The disease caused by the SARS-CoV-2 coronavirus led to the disruption of normality with respect to education, public healthcare and new technologies. Education is a fundamental pillar to increase the knowledge and morale of people. However, due to the lockdown implemented to protect the population from an infection of unknown aetiology, the education system decided to switch from face-to-face education to virtual education. This modality has affected the teaching-learning process in the Degree of Nursing, since its competencies and knowledge demand in-presence learning. The aim of this study was to evaluate the impact that telematic education had on students of the Degree of Nursing who were studying in the final year of said degree, which involves their imminent entry into the labour market. We used the client satisfaction questionnaire of Bob Hayes to gather data and analyse the satisfaction level of the nursing students. As a result, a considerable amount of information was obtained about teaching, which shows the absence of practical activities and the lack of information about safety and protection measures related to the pandemic. Most educators themselves were struggling to understand the implications of the virus and implement appropriate safety measures, since there was quite a bit of conflicting information relating to the effectiveness of personal protective safety equipment and the lifespan of the virus on various media outside of the host. It is, therefore, not surprising that education for students in this regard was lacking. In general, most of the students showed dissatisfaction with the virtual education they received.


Subject(s)
COVID-19 , Computer-Assisted Instruction , Education, Nursing , Students, Nursing , COVID-19/epidemiology , Communicable Disease Control , Education, Nursing/methods , Humans , Pandemics/prevention & control , Personal Satisfaction , SARS-CoV-2
7.
Rev. baiana enferm ; 34: e36929, 2020.
Article in Portuguese | WHO COVID, LILACS (Americas) | ID: covidwho-1328335

ABSTRACT

Objetivo: refletir sobre o emprego da educação a distância na graduação em enfermagem no Brasil no cenário da pandemia da COVID-19. Método: ensaio crítico por meio de reflexões ancoradas na literatura acerca da utilização da educação a distância na formação de enfermeiros(as) e dos circunscritores decorrentes da pandemia. Resultados: as discussões sobre o emprego da educação a distância na formação em enfermagem no Brasil respondem a diferentes interesses educacionais, profissionais, políticos e econômicos. No contexto da pandemia de COVID-19, a partir de 2020, tais debates têm sido potencializados em função do emprego de metodologias da educação a distância na continuidade de muitos cursos de formação, outrora exclusivamente presenciais. Conclusão: não obstante as metodologias próprias da educação a distância permitirem, em um primeiro momento, a continuidade dos processos formativos em enfermagem, reafirma-se que o ensino-aprendizagem para o cuidado em saúde demanda proximidade e contato.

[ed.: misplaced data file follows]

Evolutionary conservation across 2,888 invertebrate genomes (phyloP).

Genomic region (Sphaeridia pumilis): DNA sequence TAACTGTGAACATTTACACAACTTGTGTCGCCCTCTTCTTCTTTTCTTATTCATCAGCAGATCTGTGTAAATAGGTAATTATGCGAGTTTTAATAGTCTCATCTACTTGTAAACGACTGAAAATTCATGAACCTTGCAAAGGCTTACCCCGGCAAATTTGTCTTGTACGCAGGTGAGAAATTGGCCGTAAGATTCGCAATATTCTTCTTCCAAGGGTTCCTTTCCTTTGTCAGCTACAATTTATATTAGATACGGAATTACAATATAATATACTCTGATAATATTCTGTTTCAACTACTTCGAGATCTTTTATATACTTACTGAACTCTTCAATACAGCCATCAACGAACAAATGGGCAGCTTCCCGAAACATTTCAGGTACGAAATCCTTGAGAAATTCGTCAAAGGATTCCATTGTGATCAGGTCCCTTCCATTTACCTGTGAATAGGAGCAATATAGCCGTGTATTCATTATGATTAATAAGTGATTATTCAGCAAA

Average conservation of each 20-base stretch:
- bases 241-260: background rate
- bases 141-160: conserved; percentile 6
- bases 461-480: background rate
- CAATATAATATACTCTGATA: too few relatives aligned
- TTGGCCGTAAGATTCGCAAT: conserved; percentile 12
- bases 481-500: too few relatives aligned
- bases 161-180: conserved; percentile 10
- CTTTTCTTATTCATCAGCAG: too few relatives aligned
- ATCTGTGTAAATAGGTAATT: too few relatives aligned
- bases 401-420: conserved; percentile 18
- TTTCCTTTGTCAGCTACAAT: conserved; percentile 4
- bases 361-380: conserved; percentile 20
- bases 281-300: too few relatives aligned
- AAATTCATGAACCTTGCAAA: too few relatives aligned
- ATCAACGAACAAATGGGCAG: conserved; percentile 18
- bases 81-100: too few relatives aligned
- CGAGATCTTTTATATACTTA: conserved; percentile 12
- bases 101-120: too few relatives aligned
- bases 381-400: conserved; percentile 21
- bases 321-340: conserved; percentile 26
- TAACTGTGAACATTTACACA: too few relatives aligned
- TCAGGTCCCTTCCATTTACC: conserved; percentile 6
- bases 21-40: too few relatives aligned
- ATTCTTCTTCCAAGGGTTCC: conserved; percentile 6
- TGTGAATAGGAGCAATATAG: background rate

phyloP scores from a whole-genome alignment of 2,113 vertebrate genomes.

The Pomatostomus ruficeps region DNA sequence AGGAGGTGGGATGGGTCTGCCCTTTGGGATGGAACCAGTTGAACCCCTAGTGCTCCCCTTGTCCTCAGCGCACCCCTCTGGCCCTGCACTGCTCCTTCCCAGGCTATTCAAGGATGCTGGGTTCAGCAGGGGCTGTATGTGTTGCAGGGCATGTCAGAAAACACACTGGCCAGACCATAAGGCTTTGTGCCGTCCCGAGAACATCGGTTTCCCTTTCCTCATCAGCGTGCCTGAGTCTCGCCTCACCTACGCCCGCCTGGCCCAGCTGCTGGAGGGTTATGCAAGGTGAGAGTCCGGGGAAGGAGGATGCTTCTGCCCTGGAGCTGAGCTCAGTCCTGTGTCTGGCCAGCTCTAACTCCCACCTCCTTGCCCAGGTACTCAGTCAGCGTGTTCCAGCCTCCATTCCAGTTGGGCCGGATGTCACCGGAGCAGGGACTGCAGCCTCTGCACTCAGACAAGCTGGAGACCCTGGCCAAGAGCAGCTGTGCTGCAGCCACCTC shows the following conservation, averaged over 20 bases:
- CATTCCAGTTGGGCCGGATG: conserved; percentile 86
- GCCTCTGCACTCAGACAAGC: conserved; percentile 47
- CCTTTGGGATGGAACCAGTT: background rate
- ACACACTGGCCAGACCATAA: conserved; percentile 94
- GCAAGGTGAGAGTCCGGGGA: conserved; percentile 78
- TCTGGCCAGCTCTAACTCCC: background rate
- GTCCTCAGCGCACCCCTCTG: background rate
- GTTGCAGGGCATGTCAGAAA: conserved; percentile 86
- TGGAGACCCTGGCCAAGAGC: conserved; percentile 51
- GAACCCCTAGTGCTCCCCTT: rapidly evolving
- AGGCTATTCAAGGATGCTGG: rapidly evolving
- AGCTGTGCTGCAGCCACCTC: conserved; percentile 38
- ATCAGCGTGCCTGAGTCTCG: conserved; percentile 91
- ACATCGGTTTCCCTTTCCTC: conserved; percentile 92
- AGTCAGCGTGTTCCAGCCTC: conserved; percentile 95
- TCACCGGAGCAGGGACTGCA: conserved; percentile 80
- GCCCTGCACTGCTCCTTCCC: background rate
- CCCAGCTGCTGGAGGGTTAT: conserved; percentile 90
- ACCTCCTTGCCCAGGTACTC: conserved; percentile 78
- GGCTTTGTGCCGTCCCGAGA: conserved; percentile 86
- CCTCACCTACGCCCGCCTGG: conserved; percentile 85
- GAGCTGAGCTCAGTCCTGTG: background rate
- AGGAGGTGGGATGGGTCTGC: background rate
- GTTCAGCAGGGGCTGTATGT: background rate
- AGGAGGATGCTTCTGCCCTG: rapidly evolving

Objetivo: reflexionar sobre el uso de la educación a distancia en programas de graduación en enfermería en Brasil en el escenario de la pandemia COVID-19. Método: ensayo crítico a través de reflexiones ancladas en la literatura sobre el uso de la educación a distancia en la formación de enfermeras y circunscriptores resultantes de la pandemia. Resultados: los debates sobre el uso de la educación a distancia en la educación en enfermería en Brasil responden a diferentes intereses educativos, profesionales, políticos y económicos. En el contexto de la pandemia COVID-19, desde 2020, estos debates se han intensificado debido al uso de metodologías de educación a distancia en la continuidad de muchos cursos de formación, una vez exclusivamente presenciales. Conclusión: aunque las metodologías de la educación a distancia permiten, al principio, la continuidad de los procesos formativos en enfermería, se reafirma que la enseñanza-aprendizaje para la atención de la salud exige proximidad y contacto.


Objective: to reflect on the use of distance learning in nursing graduate programs in Brazil in the scenario of the COVID-19 pandemic. Method: critical essay through reflections anchored in the literature about the use of distance learning in the training of nurses and circumscriptors resulting from the pandemic. Results: discussions on the use of distance learning in nursing education in Brazil respond to different educational, professional, political and economic interests. In the context of the COVID-19 pandemic, since 2020, such debates have been intensified due to the use of distance learning methodologies in the continuity of many training courses, once exclusively in person. Conclusion: although the methodologies of distance learning allow, at first, the continuity of the training processes in nursing, it is reaffirmed that teaching-learning for health care demands proximity and contact.


Subject(s)
Humans , Pneumonia, Viral , Coronavirus Infections , Education, Distance , Education, Nursing/methods , Pandemics , Betacoronavirus , Teaching/trends , Brazil , Health Human Resource Training , Nurse-Patient Relations
8.